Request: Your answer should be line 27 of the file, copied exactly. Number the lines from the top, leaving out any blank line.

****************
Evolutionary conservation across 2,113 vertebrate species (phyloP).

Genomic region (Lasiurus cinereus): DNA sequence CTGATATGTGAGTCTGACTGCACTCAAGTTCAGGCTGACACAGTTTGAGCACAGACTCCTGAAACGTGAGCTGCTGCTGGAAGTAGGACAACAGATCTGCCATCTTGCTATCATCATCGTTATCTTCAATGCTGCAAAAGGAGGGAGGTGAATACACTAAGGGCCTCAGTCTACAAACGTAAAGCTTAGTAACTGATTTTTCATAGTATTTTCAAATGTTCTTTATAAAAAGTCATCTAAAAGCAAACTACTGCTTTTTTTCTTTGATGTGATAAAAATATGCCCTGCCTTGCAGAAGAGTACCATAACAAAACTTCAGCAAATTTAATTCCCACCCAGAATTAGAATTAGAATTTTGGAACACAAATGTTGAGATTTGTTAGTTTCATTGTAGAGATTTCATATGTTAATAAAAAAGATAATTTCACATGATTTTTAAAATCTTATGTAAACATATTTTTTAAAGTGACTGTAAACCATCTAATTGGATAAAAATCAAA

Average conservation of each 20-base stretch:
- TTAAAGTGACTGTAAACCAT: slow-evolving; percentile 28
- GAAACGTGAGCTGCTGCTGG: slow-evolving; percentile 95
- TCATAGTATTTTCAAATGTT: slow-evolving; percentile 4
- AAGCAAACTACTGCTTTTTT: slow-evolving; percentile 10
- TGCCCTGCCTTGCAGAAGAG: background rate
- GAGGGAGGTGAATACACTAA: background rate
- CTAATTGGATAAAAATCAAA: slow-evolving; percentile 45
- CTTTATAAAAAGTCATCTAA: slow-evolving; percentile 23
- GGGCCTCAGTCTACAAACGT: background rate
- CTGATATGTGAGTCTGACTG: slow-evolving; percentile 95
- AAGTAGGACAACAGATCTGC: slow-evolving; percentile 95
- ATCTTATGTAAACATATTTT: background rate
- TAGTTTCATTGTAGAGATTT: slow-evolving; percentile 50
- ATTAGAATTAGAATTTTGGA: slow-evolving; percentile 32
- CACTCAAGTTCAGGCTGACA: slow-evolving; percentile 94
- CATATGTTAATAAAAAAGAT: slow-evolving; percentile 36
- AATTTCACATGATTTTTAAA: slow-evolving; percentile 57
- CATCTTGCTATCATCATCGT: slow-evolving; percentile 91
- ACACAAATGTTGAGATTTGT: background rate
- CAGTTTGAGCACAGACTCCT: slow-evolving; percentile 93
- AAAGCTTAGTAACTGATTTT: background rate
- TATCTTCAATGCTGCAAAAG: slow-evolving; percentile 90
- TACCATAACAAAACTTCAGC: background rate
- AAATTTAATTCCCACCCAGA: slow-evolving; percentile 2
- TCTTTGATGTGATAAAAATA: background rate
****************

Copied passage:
- AAATTTAATTCCCACCCAGA: slow-evolving; percentile 2